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  • Foto do escritorRafael Barbosa

How are video game ports done?

Do you remember the running Skyrim joke about it releasing on every platform instead of the developers making the next Elder Scrolls game? The reason they ported the game to so many different platforms is simply because it is a lot cheaper to port than it is to make a game from scratch. On top of that, making the next game and porting your current one doesn't have to be one or the other.


A Man holding a Steam Deck, playing stardew valley

If your game is only available on 1 specific platform it might become a lot harder to reach a wide audience as not everyone has access or even interest in the specific platform you published on. Ideally, you would be able to port your game to every platform there is, however, we all know that this requires some serious investment.



Starting Small

Sometimes, when you are not a huge developer or don't have a publishing deal with a powerful publisher, starting small and focusing on one specific platform might be ideal. This will usually be PC, Mobile or Web as they are the most approachable platforms at the moment.


First of all, that is totally fine. Make your game and make money with it. If the game was a success, you can think about branching into more platforms but keep in mind that the maintenance cost of these games becomes much bigger than if you were targeting only 1 platform.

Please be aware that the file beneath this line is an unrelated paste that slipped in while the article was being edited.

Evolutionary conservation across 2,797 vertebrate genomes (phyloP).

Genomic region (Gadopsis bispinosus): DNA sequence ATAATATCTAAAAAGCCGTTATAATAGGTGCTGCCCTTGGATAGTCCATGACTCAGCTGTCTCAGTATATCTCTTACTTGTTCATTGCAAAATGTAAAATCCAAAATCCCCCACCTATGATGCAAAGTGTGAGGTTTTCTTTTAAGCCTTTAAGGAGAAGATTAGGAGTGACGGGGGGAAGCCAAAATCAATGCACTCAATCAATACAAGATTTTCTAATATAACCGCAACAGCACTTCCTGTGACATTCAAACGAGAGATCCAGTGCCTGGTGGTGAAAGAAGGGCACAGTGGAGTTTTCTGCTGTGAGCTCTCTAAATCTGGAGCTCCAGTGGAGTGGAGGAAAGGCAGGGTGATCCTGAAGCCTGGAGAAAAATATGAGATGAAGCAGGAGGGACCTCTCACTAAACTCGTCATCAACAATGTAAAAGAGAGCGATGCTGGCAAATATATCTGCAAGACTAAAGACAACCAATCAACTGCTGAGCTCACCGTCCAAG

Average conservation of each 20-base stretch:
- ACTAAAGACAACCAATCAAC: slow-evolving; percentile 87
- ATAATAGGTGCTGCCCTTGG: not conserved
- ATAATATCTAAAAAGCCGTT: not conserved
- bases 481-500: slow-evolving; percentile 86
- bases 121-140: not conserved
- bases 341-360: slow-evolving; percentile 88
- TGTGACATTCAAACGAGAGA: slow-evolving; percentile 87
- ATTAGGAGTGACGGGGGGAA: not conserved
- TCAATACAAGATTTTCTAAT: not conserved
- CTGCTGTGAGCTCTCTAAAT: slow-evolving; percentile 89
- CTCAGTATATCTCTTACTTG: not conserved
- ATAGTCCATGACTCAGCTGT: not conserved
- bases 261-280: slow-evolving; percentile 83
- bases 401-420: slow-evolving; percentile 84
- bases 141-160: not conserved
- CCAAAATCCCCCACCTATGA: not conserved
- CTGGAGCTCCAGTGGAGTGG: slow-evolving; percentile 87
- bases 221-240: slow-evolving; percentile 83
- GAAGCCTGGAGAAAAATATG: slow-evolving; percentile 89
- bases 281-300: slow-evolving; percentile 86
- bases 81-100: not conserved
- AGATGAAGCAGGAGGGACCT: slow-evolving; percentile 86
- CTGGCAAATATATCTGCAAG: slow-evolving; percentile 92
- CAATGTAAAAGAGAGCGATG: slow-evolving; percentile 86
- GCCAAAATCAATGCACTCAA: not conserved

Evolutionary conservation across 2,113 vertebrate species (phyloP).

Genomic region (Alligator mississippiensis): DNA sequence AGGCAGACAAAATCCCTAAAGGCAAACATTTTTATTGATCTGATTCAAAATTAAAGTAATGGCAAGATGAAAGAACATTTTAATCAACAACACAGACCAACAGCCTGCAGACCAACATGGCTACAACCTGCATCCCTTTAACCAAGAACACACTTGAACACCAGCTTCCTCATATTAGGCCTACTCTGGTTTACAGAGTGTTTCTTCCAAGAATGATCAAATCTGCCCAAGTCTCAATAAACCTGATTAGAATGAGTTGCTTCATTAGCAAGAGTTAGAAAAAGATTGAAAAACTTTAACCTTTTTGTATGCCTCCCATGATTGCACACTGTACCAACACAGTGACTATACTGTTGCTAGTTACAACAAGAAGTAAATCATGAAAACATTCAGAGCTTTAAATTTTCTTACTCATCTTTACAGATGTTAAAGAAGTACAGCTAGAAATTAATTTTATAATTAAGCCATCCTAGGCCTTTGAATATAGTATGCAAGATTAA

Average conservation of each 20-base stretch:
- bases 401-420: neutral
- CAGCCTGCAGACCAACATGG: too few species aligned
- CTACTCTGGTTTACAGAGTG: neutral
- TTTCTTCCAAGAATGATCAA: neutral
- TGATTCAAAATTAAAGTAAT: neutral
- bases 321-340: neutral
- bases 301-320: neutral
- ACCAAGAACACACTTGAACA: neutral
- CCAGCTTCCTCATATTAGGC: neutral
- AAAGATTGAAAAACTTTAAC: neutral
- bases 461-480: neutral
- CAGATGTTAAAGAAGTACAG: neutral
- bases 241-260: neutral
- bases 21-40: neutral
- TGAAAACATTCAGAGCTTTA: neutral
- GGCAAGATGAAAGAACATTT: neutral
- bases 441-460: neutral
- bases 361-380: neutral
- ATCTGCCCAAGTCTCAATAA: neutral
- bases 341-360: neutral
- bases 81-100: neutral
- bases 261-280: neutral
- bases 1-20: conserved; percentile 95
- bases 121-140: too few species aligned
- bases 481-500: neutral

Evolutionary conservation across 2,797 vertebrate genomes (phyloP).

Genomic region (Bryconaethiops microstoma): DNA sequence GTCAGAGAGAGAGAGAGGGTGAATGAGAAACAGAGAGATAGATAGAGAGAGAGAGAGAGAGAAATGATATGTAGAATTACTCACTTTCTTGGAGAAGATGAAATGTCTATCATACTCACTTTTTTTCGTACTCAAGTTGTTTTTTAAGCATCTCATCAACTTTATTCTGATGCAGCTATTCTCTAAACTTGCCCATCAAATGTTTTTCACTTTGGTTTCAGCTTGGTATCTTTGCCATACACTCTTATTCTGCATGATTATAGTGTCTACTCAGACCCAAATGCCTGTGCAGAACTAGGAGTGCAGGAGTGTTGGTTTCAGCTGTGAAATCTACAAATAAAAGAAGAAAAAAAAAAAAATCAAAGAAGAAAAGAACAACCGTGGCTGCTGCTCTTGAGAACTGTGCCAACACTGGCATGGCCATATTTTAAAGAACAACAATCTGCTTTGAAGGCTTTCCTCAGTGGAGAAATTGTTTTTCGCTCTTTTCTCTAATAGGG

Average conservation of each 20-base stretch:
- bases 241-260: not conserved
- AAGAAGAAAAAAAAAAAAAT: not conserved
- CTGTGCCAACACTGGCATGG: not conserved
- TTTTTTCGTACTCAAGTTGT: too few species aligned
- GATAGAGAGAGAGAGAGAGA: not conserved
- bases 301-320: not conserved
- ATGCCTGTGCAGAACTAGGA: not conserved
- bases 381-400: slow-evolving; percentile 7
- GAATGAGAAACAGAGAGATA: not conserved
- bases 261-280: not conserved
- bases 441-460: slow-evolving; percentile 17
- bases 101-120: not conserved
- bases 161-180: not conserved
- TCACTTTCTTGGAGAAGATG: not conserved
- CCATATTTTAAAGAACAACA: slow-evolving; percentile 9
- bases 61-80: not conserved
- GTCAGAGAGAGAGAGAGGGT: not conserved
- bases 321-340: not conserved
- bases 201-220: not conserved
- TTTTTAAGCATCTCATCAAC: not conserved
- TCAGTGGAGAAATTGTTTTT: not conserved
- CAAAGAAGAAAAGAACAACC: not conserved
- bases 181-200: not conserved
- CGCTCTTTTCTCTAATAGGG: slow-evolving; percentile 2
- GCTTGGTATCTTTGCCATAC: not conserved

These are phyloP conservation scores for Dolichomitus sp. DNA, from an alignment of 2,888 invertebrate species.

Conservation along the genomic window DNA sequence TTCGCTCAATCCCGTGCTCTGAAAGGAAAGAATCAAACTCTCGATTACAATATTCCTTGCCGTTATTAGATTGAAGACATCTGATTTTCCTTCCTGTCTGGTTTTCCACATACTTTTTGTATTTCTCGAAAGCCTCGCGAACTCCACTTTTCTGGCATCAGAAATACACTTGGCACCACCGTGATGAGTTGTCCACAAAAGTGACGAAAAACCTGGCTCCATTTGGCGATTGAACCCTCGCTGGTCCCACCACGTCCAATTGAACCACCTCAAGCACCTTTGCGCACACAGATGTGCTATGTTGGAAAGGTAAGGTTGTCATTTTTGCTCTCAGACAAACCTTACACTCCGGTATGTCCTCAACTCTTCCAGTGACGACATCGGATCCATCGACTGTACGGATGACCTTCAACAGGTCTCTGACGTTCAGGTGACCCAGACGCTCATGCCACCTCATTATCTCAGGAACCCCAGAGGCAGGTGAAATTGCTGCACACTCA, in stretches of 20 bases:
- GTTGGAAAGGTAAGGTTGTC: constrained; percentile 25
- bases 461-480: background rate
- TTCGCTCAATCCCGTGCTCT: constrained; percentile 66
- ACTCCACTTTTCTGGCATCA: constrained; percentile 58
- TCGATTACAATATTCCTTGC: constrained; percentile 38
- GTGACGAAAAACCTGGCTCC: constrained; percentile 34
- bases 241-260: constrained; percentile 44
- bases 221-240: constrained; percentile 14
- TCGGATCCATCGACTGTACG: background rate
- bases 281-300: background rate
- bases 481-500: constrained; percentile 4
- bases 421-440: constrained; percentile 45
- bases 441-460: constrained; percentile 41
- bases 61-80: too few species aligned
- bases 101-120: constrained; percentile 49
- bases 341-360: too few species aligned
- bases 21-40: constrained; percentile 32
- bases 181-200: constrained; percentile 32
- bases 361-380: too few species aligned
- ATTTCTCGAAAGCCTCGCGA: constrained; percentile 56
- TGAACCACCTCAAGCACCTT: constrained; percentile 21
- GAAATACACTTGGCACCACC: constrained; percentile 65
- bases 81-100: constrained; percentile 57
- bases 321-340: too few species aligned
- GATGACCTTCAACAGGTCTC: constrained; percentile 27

If you are going to port, make sure you can handle the workload. Hiring a team to help you with the port can be a good idea, however, sometimes growing isn't exactly what you are looking for, in this case, hiring an outsourcing studio might be a safer bet.



More Platforms = More Work


A Playstation 5 device illustrating one of the platforms that you can port your game onto

Think about it this way: every time you make a change, as simple as it might be such as changing the color of a sprite, you will not only have to QA test but also build and pass through revision on every single platform. It might be that you saved the file in a weird way and because of that, on PS4 the file was broken. Every other platform was fine, however, the PS4 one had a bug because of the simple change.


It's the same thing as developing a multiplayer game, at first, it seems quite simple but as you start developing you realize that one of the 15 players is out of sync because of an error that happened during development. So now you spend a significant amount of time debugging to figure out what might have happened. Not only that but implementing simple things requires much more thinking and testing in general to make sure that everything works correctly.


The result of that is that it takes you twice as long to implement the same features you always worked on. Suddenly, rapid iteration isn't as rapid anymore.



Should I create a new Project for the Port?